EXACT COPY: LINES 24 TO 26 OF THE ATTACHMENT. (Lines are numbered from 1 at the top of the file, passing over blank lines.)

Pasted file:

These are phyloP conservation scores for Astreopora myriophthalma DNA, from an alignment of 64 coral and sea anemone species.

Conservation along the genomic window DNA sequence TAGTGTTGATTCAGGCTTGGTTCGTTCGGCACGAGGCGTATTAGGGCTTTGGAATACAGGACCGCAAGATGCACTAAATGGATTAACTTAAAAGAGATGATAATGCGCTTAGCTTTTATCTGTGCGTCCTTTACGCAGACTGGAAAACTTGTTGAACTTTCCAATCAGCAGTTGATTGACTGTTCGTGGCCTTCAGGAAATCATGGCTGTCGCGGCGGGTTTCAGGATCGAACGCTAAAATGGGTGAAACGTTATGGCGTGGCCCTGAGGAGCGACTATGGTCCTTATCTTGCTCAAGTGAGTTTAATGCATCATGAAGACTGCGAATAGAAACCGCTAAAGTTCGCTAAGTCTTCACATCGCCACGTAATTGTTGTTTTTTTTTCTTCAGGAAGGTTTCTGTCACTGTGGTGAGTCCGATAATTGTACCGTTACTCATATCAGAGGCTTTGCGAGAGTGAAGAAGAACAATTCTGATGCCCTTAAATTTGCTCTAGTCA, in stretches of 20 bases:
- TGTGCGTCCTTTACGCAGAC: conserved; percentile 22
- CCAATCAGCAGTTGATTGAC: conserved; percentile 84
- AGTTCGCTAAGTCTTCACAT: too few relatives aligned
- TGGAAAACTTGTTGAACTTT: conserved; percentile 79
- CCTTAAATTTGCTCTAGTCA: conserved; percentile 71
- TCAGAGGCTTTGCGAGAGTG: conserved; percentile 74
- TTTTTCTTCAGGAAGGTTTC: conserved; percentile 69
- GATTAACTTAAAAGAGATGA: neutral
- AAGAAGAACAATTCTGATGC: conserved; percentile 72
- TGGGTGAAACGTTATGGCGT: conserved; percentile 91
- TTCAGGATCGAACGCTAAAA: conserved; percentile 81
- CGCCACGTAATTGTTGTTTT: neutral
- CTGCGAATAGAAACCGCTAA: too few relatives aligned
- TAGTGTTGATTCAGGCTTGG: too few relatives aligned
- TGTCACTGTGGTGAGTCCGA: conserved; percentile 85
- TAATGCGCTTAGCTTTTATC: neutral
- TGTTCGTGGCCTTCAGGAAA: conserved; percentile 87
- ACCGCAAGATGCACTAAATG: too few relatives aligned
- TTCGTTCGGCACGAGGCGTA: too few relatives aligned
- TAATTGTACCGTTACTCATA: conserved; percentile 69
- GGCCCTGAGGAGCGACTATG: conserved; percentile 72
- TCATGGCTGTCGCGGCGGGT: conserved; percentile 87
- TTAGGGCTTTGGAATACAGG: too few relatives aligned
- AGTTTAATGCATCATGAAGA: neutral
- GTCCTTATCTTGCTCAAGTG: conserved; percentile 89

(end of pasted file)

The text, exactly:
- TCATGGCTGTCGCGGCGGGT: conserved; percentile 87
- TTAGGGCTTTGGAATACAGG: too few relatives aligned
- AGTTTAATGCATCATGAAGA: neutral